Although the attitude of most physicians toward EBM was positive in this study, most of them have little or no awareness of EBM resources. This corresponds with the result of studies done in Saudi Arabia Western region  and Jordan . In contrast, a study in Qatar showed higher level of awareness . Most of the respondents did not report evidence use in their clinical practice; this could be attributed to the low level of awareness (Table 3). Lack of awareness is known to be a barrier to adherence to EBM in clinical practice .
Low level of physicians’ knowledge about technical terms in this study could explain their little use of evidence based practice. The core of professionalism is based on knowledge so technical knowledge is mandatory for physicians to practice EBM . Similarly, low level of knowledge was observed in Jordan . Western region, Saudi Arabia and Qatar studies reported higher level of knowledge [4,8]. This result is unexpected because most physicians participated in this study mentioned that they have trained for evidence-based practice. Analysis of factors in table 1 supports this finding as it shows that EBM training had no significant association with physicians’ knowledge.
Green and Ruff concluded that informatics training and access to electronic information resources at point of care, although necessary, but insufficient to help residents practice EBM . Fritsche et al. found that an intensive 3 day course in evidence-based medicine led to a significant increase in knowledge and skills of postgraduate doctors, and medical students . Binda was assessed the influence of a monthly evidence-based health care seminar series on academic staff knowledge and attitudes. He found significant differences in knowledge and attitudes between academic staff who attended a seminar and those who did not attend . The contradiction of these findings with our results draws our attention to the quality of EBM training courses which might be insufficient or infrequent to raise the level of knowledge among the participant physicians. Higher knowledge score among less qualified physicians in the current study is difficult to be explained.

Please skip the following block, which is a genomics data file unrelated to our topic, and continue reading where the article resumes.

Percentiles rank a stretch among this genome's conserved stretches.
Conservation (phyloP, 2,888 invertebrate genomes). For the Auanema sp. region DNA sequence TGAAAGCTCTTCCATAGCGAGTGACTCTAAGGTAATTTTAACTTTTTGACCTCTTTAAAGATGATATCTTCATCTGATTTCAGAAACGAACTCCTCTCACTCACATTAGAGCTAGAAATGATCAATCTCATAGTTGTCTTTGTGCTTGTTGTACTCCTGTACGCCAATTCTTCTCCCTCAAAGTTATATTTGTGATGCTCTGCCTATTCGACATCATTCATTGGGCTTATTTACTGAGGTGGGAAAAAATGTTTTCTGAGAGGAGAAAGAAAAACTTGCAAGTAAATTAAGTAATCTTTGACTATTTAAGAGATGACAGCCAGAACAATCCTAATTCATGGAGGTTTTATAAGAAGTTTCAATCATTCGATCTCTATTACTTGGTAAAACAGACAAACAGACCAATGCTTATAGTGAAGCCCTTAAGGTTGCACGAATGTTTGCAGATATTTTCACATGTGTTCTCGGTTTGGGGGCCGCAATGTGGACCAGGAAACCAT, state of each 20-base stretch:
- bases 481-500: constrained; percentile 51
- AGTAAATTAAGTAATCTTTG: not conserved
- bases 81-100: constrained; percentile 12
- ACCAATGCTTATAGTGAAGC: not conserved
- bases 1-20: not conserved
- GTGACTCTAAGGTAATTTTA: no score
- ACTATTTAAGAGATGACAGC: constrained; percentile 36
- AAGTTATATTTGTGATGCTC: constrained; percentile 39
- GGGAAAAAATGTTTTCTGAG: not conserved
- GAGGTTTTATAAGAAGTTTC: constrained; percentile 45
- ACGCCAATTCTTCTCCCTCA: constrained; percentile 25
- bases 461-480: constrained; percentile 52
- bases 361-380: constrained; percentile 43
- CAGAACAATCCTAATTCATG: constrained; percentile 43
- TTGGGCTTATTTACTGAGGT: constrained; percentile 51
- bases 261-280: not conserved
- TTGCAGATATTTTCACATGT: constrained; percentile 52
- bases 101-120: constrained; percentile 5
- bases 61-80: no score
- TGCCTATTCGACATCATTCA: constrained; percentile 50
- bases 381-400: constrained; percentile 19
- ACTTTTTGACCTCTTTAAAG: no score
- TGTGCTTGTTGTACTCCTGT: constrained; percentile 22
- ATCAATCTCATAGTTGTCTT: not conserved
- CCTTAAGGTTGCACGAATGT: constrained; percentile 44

Evidence-based medicine training courses were associated with higher awareness score. Al-Motairy and Al-Musa found a statistically significant association of Board qualification with higher knowledge and awareness level among primary health care physicians  while the current study found no significant association.
There were several factors affecting physicians’ attitude toward EBM; older age, longer time since graduation, specialists versus residents, higher qualification, and previous EBM training all positively affected physicians’ attitude score. In the same vein, Al- Musa reported a significant positive association of physicians’ attitude toward EBM with older age, and being consultants or specialists versus residents . Most published studies did not analyze the factors affecting attitude, awareness and knowledge of physicians towards EBM.
More than half of respondents stated that, no internet access at work (57.2%) as a barrier to practicing EBM. Several studies reported lack of access to information as a barrier to evidence based practice [4- 6,8]. Lack of personal time was the main perceived barrier in most published studies [4-6,10,12,22] while it is the second common barrier in the current study. This difference could be attributed to that most hospitals and health centers included in the current study have no internet access to EBM websites.
In conclusion, although EBM attitude is favourable in the current study, it was not reflected on physicians’ awareness and knowledge. There were many factors affected physicians’ attitude, awareness and knowledge toward EBM. The efforts should be directed toward modifiable factors most probably EBM training with emphasizing on its quality and effectiveness, and encouraging higher qualifications. The most frequent barrier to practice EBM is lack of internet access in the workplace followed by lack of personal time. We recommend EBM electronic resources in hospitals and health centers.
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Citation:Bin Briek AS, Webair HH, Al-Tuhaify MM. Assessment of Physicians’ Attitude, Awareness and Knowledge of Evidence Based Medicine: An Observational Study from Yemen. J Fam Med. 2014;1(3): 5. ISSN:2380-0658